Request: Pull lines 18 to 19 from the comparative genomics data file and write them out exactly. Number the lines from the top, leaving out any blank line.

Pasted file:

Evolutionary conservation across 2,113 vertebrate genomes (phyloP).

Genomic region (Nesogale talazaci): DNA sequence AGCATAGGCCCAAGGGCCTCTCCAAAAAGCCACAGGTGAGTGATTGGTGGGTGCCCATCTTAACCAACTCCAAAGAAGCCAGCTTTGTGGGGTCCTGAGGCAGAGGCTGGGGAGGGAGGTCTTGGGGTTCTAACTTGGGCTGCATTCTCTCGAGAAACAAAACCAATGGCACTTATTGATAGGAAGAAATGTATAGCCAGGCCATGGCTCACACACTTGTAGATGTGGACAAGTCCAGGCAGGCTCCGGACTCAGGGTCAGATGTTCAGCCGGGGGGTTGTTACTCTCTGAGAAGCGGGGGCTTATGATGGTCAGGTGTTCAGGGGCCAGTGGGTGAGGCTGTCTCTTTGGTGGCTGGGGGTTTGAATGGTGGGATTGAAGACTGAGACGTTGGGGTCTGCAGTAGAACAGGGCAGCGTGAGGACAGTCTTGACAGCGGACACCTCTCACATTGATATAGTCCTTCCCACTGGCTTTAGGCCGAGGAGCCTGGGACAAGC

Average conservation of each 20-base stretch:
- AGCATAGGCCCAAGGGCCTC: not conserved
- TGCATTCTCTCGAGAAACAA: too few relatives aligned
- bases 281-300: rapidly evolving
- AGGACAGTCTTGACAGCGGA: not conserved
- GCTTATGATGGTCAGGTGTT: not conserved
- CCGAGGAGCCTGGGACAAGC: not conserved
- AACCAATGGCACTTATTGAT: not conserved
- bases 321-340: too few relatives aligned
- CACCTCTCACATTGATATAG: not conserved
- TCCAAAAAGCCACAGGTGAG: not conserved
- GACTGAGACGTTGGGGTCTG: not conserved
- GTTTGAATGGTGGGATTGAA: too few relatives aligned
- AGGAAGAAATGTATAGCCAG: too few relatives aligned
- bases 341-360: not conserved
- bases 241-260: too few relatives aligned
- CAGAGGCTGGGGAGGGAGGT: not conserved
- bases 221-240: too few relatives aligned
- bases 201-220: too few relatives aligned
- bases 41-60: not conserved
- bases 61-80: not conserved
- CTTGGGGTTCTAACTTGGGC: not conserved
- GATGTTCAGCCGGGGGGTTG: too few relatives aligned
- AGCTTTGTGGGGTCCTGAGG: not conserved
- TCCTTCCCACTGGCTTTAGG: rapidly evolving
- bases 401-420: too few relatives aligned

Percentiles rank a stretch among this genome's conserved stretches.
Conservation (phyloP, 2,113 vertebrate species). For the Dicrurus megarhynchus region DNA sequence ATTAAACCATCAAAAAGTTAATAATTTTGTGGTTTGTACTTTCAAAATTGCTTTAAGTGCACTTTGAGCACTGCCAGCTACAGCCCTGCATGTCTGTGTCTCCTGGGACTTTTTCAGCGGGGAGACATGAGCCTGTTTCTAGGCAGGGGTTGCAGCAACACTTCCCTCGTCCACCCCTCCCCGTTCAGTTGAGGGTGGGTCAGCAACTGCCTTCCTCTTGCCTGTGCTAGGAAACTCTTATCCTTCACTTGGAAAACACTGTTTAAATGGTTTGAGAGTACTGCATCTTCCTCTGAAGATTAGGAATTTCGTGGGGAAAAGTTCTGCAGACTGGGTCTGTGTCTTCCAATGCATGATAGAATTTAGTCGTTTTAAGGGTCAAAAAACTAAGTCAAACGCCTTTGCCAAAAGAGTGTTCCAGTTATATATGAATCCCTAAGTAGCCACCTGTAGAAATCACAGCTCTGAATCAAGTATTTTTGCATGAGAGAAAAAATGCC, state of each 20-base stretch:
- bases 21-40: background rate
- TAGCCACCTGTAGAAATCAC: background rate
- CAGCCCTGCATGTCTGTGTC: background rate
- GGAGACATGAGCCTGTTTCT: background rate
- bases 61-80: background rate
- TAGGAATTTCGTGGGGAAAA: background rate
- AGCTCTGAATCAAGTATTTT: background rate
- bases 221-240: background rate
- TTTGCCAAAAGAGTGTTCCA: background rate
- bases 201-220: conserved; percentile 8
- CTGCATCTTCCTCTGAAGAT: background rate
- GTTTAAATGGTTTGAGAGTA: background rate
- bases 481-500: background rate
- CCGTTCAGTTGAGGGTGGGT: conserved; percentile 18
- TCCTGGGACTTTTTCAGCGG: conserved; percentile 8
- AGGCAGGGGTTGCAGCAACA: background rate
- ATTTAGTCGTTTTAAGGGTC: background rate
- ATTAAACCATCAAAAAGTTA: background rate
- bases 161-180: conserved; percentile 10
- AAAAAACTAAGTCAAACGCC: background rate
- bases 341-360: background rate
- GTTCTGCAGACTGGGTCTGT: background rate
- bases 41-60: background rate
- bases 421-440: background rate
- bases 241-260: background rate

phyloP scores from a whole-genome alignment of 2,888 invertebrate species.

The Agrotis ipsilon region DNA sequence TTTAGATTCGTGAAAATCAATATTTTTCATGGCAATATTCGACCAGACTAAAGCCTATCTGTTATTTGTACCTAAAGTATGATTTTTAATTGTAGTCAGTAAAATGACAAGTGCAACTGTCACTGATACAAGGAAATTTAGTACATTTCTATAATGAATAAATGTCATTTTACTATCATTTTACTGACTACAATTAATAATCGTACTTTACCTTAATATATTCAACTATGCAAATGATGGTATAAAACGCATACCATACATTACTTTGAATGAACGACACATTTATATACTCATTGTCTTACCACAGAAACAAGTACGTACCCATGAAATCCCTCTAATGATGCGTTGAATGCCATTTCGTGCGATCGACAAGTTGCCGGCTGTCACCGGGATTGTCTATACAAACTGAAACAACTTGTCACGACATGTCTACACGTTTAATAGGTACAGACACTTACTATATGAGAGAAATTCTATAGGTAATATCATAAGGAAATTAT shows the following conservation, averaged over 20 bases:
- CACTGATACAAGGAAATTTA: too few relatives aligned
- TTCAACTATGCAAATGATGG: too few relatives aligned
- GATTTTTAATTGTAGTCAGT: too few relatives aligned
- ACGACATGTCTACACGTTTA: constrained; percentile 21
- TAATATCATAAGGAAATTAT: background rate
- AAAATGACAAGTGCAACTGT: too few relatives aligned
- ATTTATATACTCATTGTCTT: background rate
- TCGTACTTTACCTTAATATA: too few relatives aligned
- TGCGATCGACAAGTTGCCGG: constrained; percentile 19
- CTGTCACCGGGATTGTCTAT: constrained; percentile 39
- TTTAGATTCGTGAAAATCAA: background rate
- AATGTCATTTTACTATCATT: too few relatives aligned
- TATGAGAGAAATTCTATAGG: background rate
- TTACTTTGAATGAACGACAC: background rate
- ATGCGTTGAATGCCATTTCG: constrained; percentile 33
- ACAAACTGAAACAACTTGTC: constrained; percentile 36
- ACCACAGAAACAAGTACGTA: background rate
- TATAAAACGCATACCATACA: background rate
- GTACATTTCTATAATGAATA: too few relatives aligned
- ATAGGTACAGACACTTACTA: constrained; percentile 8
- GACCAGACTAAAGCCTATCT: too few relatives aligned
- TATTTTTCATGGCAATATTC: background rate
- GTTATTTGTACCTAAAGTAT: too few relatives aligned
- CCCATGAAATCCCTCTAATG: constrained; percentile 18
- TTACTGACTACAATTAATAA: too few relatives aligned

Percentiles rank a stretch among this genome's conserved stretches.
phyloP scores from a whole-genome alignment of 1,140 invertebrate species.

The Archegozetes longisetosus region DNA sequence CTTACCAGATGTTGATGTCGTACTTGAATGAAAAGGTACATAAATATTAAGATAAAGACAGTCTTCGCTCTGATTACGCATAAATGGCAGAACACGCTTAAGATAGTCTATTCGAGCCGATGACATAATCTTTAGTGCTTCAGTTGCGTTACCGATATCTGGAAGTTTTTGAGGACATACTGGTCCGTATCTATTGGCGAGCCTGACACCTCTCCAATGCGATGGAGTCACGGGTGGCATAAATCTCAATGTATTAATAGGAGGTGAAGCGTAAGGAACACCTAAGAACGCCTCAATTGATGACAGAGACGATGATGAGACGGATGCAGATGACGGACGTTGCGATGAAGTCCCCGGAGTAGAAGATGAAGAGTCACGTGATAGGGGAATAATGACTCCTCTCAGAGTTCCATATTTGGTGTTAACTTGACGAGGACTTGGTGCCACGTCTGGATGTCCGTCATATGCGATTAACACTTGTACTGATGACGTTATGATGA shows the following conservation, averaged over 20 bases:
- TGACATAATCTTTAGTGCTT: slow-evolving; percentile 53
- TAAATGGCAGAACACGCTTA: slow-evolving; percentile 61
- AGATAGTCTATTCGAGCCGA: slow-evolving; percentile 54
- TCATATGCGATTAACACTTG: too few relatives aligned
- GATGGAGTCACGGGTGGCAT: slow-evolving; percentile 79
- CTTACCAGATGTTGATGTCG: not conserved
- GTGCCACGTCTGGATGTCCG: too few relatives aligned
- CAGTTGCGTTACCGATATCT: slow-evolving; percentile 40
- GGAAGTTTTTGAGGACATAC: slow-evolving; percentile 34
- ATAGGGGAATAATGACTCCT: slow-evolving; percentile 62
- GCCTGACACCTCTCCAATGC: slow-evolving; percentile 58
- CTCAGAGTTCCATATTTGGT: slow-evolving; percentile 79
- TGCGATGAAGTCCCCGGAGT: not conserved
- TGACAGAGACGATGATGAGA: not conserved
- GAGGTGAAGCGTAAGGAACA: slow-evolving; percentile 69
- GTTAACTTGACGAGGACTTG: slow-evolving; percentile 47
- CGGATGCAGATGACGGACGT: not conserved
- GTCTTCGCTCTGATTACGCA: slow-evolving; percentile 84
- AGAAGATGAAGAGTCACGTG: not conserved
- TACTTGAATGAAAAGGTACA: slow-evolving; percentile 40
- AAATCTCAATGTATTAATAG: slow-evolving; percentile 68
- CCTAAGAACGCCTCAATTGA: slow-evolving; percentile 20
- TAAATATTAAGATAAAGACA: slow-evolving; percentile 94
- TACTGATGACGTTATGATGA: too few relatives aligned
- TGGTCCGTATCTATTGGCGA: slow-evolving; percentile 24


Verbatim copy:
- bases 241-260: too few relatives aligned
- CAGAGGCTGGGGAGGGAGGT: not conserved